It seems counterintuitive, but one of the fashion industry’s newest trends is not about making new clothing. Instead, it’s about repurposing and restyling existing garments so they are useful and fashionable again while upholding fashion sustainability objectives.
Students in fashion design and fashion merchandising classes at Cazenovia College are currently spending two semesters focused on design and production of upcycled and recycled clothing. They are looking at their work through the lens of sustainability, a trend increasingly on the minds of consumers and manufacturers, says Elise Thayer, M.B.A., program director for the College’s fashion design program. Fall classes looked at product development principles. In the spring, students will apply the concepts they have learned to develop a line of repurposed fashions under the fashion program’s “Look Again” label.
The Look Again project was developed as part of a sustainability class originally taught at Cazenovia College from 2004 to 2007 by alumna and former adjunct professor Laura Pirkl ’94. Pirkl is now a freelance designer and design director of JES Apparel in DeWitt, New York. She has 28 years of experience in the fashion industry and spent 13 years as design director for American Fashion Network, working with many national retail stores and private label brands. Pirkl served as a consultant to this year’s Product Development class and students will present their final projects to her when the class concludes.
Recycling the Class
While that first sustainability course was a bit ahead of the curve, growing social concerns about climate, the economy and consumerism have changed how many people view the manufacturing and purchase of clothing now, according to Thayer. “Today, this is even more relevant with people at home due to COVID, co-crafting, and reworking their own garments. With the world being as it is now, the question is, how do we recycle and renew pieces to take them beyond the initial shelf life. That concept is now important in fashion,” she says.
The fashion students are partnering with Cazenovia consignment shop, The Key, to re-create garments that would overwise end up in the landfill. They have studied product development principles and conducted research on styles and silhouettes, target markets, trend and color forecasting, and customer demographics. In the spring, students will apply their research to design, and will then market fashions for The Key.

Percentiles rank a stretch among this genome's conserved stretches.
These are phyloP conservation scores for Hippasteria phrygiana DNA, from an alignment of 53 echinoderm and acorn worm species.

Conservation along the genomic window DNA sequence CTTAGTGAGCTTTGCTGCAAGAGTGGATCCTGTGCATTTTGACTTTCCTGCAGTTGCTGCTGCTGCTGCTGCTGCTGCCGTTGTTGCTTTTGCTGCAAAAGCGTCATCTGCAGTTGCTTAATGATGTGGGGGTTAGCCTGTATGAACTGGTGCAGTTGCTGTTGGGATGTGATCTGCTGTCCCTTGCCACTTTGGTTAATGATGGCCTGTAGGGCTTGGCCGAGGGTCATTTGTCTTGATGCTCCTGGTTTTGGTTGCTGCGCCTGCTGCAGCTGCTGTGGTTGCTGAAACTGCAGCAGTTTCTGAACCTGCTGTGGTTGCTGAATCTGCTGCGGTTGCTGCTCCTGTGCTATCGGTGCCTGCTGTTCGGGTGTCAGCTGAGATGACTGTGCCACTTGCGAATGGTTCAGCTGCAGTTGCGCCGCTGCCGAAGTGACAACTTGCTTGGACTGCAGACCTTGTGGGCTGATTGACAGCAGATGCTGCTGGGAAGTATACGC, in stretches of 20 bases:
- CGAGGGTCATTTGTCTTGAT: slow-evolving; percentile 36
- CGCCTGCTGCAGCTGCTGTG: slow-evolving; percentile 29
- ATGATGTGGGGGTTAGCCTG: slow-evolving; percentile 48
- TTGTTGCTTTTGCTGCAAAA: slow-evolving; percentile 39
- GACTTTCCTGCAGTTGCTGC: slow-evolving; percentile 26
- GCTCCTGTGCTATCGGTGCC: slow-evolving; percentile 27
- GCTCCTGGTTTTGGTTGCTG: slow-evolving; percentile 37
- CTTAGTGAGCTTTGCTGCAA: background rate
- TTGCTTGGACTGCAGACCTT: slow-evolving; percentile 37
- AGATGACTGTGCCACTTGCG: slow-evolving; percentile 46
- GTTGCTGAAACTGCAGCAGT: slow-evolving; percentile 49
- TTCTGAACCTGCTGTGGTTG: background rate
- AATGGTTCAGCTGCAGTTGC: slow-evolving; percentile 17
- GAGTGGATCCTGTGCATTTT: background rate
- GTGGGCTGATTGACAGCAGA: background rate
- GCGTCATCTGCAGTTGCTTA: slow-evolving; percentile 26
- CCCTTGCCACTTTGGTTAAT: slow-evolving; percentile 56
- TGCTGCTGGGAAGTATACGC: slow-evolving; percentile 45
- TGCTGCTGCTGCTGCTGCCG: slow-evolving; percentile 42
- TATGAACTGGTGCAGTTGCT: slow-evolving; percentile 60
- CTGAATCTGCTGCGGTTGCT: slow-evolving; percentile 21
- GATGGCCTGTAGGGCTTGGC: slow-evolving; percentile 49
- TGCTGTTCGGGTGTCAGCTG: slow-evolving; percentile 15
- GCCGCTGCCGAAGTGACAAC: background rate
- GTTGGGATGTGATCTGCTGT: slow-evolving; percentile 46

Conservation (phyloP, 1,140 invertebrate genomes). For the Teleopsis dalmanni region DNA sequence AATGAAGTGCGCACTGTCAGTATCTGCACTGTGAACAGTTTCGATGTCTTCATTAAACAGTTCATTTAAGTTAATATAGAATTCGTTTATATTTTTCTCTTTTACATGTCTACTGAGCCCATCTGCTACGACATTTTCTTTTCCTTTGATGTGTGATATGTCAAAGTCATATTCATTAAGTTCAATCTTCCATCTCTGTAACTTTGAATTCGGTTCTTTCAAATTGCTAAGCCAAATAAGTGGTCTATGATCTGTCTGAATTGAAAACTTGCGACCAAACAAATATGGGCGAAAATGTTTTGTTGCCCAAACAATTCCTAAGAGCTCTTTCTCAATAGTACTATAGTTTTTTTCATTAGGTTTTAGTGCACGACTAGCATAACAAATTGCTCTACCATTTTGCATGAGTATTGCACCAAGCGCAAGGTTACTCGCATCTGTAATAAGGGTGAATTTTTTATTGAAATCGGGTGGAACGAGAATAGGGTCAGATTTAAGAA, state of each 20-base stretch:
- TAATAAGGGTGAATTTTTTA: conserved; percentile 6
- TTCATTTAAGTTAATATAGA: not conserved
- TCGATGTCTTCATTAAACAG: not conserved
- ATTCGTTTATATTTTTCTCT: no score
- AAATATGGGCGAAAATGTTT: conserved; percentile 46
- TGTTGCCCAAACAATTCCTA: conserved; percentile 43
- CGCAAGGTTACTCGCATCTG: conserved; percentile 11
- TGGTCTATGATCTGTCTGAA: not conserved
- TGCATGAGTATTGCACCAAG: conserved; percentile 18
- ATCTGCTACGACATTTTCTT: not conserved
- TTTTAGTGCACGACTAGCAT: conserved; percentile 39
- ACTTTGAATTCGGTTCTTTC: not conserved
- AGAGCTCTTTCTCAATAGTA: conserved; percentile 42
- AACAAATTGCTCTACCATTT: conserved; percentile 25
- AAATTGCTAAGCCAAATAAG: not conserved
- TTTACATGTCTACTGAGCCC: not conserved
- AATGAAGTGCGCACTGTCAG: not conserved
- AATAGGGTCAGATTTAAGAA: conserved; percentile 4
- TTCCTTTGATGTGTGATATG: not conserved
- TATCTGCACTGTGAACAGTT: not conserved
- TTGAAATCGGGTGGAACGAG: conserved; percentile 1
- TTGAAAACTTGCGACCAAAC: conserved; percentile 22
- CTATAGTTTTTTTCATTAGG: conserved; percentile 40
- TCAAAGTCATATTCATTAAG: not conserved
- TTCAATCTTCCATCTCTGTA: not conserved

Seeing the Impact
Being able to transform unused or unwanted clothing materials and turning them into brand new pieces is a concept that resonates with the students.
“There’s too much clothing in the world, and our generation is really seeing how it negatively affects the climate. I think it’s alarming to us that no one has really done anything about it,” says Katie Short, a senior fashion merchandising major/fashion design minor.
Cara McDougal, a junior fashion merchandising major, adds, “Overconsumption is a problem, and it really has effects on the earth, so this project reduces that waste. Instead of making more fashion, we just utilize what we already have.”
Uniqueness as Trend
Serina Bower, a fashion design major and fashion merchandising minor, believes people are recognizing that they may not be getting good quality for the money they spend on garments. “This way, you get to create something that is your own. You can make it unique and something that nobody else has, and that’s what I like about this—making one-of-a-kind pieces.”
Maria Fontaine, a fashion design/fashion merchandising dual major, says sustainable fashion has wider appeal now. “The sustainability trend is not something people were expecting. It’s new and exciting and being able to do it right now and right here in Cazenovia, that’s a cool aspect. Getting hands-on experience…is important to have in my portfolio.”
Junior fashion design major Allison McGrath says recycling and restyling clothing sets another trend, too.
“With this project it’s not just about sustainability but also about being unique. Everyone is trying to show self-expression with upcycling and sustainability, and this is a great project to demonstrate that.”
Pointing to the concepts taught in class, McGrath explains that the jeans she’s wearing were going unused, displayed on a mannequin in a remote hallway of the fashion department. She took them off the mannequin and restyled them, and now they are one of her favorite garments. “And if I didn’t take them, they’d just be sitting there, and they’d be there for a few more years,” she adds.
Having a sustainability focus in their portfolios is an advantage for program graduates because knowledge in that area is something companies are looking for now when they hire talent, according to Thayer. “What is important in this project is that they are learning how fashion can play out in the circular economy. The Look Again project will connect students to the global concept of sustainability and, in turn, help them in their future fashion careers.”